Good topic.

    Melissa

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  • blackcatgirl
    12 years ago
    last modified: 6 years ago

    Melissa - you HAVE to post photos. It sounds like you garden in paradise. Where are you located in Italy?

    My SDLM is covered again with buds for another bloom cycle, along with most of my teas. My "Vincent Gotsiff" (Bermuda rose) is covered with blooms right now, along with Louis Philippe. I love how intense the colors are now that's it cooled off.

    I am rapidly losing my sunlight as the sun shifts for the winter, but my pentas are still covered with flowers, along with butterflies...along with my bougainvilla too. I have two mini's that are for all intents, basically polyanthas blooming their heads off (Sweet Nothing and Demitasse, who both have polyantha heritage); my Lady Bird Johnson is covered in the most intense mango buds.

    This is indeed a time to savor what is left. And take names.....

    Great subject.

    {{gwi:321254}}

  • buford
    12 years ago
    last modified: 6 years ago

    I think my roses looked best this fall. Even now, I have the biggest blooms on some of my roses. Yes I have spots galore and powdery mildew that looks like frost and aphids, but who cares.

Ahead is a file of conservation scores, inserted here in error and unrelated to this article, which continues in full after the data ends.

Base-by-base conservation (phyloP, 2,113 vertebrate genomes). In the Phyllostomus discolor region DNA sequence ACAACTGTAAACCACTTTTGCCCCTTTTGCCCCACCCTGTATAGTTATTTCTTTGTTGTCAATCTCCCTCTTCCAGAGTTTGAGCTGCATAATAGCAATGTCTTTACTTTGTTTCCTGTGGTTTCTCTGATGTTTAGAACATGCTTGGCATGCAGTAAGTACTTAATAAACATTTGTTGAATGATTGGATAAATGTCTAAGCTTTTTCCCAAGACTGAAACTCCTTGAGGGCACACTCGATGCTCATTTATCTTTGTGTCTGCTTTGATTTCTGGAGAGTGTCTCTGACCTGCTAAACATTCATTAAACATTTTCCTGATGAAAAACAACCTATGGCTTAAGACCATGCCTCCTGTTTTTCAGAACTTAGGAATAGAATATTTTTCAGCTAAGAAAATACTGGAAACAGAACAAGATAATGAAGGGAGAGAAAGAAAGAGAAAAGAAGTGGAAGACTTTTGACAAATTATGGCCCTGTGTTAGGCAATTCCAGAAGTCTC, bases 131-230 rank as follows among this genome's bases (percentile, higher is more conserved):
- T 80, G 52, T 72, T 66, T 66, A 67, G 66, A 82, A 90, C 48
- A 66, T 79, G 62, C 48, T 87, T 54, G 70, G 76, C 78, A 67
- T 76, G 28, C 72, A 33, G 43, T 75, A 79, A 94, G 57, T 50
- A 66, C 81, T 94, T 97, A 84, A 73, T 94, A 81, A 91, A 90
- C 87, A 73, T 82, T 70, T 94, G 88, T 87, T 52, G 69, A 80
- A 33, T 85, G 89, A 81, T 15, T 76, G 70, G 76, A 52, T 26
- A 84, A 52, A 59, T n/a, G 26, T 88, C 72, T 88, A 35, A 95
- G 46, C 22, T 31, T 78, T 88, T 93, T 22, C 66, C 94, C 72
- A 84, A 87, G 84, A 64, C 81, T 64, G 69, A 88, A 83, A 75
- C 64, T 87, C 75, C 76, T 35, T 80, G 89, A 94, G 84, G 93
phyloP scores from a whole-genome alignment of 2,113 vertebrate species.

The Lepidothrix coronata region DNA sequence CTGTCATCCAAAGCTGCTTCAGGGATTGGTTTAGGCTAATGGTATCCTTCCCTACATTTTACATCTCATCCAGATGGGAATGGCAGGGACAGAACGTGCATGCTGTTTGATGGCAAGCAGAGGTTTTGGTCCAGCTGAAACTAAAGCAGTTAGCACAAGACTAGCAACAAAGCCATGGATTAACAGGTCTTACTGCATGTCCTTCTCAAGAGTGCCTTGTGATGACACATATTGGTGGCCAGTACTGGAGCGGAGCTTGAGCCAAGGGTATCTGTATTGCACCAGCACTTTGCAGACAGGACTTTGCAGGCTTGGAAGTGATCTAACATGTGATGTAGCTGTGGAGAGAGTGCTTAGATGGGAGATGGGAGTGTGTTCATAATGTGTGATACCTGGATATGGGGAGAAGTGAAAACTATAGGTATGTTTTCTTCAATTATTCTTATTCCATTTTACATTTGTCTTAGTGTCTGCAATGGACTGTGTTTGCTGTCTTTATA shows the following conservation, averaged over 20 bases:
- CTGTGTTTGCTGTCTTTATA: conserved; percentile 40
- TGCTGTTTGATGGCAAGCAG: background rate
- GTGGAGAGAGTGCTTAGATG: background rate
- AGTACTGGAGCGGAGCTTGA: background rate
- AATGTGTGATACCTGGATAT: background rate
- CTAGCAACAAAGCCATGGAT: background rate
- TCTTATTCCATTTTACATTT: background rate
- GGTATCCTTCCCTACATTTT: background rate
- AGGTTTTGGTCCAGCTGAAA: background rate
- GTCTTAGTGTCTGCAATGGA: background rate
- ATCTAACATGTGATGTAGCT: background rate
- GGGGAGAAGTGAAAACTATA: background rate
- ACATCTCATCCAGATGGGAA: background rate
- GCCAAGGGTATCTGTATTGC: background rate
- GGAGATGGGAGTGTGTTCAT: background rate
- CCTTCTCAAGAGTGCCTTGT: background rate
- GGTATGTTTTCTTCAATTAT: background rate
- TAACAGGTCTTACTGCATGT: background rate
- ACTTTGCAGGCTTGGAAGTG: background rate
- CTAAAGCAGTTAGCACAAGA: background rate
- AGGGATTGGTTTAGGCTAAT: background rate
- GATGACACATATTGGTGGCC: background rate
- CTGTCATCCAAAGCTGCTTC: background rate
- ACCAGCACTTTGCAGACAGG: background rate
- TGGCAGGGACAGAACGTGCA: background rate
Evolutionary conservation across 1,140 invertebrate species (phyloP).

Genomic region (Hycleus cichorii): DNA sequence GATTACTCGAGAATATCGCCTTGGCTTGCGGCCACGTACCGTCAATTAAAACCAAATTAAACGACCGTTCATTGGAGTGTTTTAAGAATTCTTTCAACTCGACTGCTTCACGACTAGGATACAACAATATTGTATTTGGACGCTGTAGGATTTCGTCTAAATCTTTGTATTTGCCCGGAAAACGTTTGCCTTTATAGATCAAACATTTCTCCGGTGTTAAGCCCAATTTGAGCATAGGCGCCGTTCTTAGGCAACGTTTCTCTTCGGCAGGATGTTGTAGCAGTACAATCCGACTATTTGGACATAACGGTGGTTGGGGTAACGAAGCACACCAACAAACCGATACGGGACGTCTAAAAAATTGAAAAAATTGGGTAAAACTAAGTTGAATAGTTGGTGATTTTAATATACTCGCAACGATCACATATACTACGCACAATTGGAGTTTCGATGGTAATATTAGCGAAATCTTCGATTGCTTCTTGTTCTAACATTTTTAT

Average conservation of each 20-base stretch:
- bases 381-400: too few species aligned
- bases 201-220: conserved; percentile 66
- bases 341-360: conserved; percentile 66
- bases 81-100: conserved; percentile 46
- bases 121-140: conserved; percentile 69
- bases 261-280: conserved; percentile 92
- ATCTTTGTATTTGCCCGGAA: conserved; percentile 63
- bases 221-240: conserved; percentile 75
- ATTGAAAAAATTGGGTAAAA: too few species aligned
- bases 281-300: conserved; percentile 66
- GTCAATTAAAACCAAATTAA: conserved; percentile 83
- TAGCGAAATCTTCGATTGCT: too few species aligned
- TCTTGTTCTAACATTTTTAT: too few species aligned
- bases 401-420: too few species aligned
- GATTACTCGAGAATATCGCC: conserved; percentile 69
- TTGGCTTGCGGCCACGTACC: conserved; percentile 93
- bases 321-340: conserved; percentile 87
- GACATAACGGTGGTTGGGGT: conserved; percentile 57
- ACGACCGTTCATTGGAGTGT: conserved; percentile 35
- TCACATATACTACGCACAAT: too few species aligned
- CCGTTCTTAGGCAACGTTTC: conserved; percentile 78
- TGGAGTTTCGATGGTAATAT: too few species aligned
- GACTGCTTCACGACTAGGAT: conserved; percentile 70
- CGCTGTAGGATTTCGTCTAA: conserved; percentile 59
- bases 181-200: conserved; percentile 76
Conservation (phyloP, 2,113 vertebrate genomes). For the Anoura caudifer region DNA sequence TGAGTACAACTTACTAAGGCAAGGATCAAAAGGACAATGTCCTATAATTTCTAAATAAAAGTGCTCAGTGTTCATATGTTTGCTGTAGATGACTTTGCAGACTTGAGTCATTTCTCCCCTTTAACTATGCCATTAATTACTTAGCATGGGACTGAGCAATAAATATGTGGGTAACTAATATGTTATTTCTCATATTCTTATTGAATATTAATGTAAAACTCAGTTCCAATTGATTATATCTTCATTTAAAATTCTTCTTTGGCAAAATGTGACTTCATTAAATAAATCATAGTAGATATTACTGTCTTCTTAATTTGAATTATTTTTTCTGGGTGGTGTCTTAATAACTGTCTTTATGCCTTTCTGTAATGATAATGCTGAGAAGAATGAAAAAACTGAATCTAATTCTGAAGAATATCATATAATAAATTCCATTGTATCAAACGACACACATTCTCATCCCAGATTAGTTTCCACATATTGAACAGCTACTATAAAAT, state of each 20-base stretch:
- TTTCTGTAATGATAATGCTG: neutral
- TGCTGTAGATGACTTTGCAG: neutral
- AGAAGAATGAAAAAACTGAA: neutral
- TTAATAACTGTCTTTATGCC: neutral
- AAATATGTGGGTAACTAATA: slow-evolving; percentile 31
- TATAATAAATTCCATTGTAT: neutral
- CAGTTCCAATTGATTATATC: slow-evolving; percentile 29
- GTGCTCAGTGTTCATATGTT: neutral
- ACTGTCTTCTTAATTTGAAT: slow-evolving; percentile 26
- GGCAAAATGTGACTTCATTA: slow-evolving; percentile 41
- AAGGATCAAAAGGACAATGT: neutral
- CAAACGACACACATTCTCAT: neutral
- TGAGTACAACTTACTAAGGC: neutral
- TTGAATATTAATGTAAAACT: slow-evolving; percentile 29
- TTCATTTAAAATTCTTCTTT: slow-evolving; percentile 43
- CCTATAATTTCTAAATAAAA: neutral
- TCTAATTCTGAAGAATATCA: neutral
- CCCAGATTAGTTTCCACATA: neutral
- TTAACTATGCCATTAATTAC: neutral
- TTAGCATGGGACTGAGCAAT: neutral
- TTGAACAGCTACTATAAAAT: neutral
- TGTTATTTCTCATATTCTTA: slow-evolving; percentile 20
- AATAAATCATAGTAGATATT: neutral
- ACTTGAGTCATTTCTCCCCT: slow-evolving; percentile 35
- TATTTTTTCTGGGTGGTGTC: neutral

My little Autumn blaze Maple Tree looks like it's on fire. I love it.

  • carolfm
    Original Author
    12 years ago
    last modified: 6 years ago

    Melissa, I would love to see the persimmons and the electric blue salvia. Do you grow Beautyberry (callicarpa)? I have wanted one for a long time but I can't decide what would have to leave my garden to make room for it.

    Maurizio, how lovely your garden is. It looks just as beautiful as it did in the spring. I love the mix of plants, roses and grasses. You are an artist who uses plants instead of paint :-). I envy your mild climate, but I also enjoy the change of seasons here. Thank you so much for the photo's. You know how much I love your garden.

    Blackcatgirl, I have a friend who grows Penta's. I think I need to plant a few next year. The butterflies were still here a week ago but I haven't seen any this week. I guess they have moved along.

    Buford, my Mom has two huge October Glory Maples in her yard and they are just starting to turn a deep red at the top of the tree. A lot of the trees have already turned colors and lost their leaves here. A lot of the leaves just turned brown and fell off this year. The rose blooms in the fall are bigger and more colorful than any other time of year. I love it too.

    I am enjoying reading what is happening in gardens in different parts of the country and world!

    Carol

  • rosesnpots
    12 years ago
    last modified: 6 years ago

    Hi Carol

    In spite of over cast/rainy and cooler weather many of my roses have so many buds I stopped counting. We are suppose to have a few days of warmer and sunny weather so I am hoping at least some to open as some already have. And some of my other neighbor's roses are already in full flush.